In 2005, Alberts again assigned the Performing Rights to APRA which, due to 2001 amendments to the Copyright Act, then included the communication right authorising digital streaming. However, ownership of the reproduction right (including the right to make digital copies) still remained with Alberts.
In 2016, the music publishing business of Alberts was sold to BMG, but Alberts retained ownership of the back catalogue of songs written by Mr Vanda, the late Mr Young and the late Mr Stevie Wright. In August 2016, ownership of the copyright in this back catalogue, including Love, was assigned by Alberts to Boomerang, which was a company under the control of the Albert family. This was effective to assign the reproduction right (including the digital downloading right) but not the communication right (including the digital streaming right) which had previously been assigned to APRA in 2005.
These 2016 transactions did not affect the 1986 licence to AMCOS. However, Boomerang remained bound by the 1986 AMCOS licence only until 15 September 2016 when it granted a fresh exclusive licence to AMCOS which included the digital download right in Love. However, this fresh licence did not extend to the use of Love in advertisements or films.
Also, on 15 September 2016, Boomerang assigned to APRA the communication right (including the digital streaming right) in respect of the entire back catalogue including Love, but that right had previously been assigned to APRA by Alberts in 2005.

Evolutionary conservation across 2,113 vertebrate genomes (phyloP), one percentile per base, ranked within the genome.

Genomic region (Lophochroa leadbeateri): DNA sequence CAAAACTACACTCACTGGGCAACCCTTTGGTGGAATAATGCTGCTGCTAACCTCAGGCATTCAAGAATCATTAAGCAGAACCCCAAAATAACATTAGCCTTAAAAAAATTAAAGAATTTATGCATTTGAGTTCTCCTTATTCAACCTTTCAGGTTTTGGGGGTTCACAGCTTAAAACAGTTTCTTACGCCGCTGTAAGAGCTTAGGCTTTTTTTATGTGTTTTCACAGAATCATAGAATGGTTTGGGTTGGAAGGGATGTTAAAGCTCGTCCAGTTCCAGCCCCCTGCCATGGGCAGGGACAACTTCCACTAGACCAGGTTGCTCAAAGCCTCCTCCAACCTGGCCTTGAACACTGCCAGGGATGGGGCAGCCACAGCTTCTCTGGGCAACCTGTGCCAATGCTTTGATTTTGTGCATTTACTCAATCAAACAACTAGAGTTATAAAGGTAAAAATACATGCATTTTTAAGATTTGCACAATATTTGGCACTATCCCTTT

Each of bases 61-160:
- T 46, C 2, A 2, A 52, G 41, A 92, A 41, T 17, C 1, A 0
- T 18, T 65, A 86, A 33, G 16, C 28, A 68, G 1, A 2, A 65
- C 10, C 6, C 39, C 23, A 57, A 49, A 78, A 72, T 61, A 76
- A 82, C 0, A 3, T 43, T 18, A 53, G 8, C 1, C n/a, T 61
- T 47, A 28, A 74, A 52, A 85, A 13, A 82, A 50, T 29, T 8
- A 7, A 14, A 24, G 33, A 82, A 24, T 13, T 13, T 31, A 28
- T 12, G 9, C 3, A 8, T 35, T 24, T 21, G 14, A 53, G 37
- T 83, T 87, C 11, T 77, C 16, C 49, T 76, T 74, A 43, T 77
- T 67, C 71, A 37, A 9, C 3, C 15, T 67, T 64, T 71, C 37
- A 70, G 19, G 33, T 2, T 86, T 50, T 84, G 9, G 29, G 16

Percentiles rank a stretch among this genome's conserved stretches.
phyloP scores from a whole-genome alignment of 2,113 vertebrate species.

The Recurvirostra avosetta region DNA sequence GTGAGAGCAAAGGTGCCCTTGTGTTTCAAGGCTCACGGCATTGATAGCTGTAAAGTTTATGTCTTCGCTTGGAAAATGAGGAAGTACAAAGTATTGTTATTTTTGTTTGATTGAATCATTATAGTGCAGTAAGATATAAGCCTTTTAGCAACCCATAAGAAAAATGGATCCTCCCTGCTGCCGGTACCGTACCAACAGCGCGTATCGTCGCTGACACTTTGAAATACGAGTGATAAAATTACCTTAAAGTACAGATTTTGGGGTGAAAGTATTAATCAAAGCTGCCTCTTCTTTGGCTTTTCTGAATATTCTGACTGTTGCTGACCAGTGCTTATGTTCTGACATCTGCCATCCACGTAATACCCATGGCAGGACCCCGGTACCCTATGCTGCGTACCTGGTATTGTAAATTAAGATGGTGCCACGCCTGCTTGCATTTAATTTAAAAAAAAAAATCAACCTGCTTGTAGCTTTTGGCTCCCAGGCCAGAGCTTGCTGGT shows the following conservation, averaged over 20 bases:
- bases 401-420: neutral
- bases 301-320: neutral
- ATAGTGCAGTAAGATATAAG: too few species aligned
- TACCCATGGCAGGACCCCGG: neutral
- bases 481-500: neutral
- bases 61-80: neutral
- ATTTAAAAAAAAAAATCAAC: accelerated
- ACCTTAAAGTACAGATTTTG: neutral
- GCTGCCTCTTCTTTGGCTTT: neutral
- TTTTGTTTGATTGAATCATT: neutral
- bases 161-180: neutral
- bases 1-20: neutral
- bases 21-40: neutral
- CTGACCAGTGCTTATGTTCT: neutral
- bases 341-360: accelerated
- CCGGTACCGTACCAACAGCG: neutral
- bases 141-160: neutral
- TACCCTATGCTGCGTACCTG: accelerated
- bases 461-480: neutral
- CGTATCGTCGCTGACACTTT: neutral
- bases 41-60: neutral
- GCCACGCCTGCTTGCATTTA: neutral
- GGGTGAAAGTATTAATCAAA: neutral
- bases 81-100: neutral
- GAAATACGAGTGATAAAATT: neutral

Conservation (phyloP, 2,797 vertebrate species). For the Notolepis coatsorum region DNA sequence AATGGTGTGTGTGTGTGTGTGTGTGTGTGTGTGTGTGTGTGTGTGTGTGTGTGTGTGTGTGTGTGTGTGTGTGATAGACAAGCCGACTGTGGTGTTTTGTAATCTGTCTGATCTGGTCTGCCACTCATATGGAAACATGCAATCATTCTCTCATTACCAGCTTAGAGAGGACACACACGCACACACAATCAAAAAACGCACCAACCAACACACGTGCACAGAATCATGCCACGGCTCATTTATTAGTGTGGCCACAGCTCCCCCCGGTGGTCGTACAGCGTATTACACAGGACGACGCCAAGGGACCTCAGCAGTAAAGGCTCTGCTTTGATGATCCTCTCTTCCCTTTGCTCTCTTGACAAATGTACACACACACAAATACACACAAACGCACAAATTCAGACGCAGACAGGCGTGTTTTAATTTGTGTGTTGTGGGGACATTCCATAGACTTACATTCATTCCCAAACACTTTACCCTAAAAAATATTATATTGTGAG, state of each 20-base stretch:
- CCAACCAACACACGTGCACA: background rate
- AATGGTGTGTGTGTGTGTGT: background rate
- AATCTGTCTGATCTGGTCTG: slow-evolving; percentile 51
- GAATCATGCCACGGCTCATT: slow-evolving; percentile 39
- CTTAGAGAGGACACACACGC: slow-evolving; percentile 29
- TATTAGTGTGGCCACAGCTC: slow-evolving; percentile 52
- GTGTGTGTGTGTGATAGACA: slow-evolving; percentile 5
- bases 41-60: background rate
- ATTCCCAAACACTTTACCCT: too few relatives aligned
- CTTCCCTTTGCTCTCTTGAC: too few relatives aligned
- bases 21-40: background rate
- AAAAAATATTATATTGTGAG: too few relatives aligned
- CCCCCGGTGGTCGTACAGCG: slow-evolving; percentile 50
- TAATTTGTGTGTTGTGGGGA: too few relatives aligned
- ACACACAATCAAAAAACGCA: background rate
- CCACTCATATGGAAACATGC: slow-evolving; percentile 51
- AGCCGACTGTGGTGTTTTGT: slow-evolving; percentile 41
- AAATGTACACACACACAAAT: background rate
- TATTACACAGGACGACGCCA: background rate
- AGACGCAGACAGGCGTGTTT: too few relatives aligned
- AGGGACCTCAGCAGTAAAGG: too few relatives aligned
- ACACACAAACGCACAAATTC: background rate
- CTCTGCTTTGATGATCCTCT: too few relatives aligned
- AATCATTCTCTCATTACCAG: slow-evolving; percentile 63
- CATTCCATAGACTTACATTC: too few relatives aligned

The end result was that APRA owned the digital streaming right and telephone hold music diffusion rights. Boomerang owned the digital downloading right subject to the 2016 exclusive licence to AMCOS.
Since Boomerang did not own the digital streaming right, its case on streaming of Warm and France necessarily failed. Boomerang also had no standing to sue for infringement arising from the telephone hold music of Air France. APRA owned these relevant rights and had title to sue, but due to the pleadings, this did not extend to damages and APRA’s claim for the digital streaming of Warm was limited to a declaration of contravention and an injunction.
Although Boomerang was the owner of the digital downloading right and had standing to sue for infringement of that right (before and after 2016), it had granted AMCOS an exclusive licence to authorise others (including streaming services and their subscribers) to make copies of Love. Hence Boomerang and AMCOS had standing to sue for the digital downloads of Warm. It was not contended that France was subject to digital download.
Boomerang argued that the AMCOS licensing arrangements did not extend to authorising the reproduction of other songs which would otherwise infringe the copyright in Love, but Perram J rejected this.
Digital streaming and downloading of Warm
His Honour concluded that Glass Candy, without authorisation from Boomerang or AMCOS, made Warm available for download via two websites (Big Cartel and IDIB) and this song was downloaded some 13 times over the relevant period 2011 to 2018 by Australians.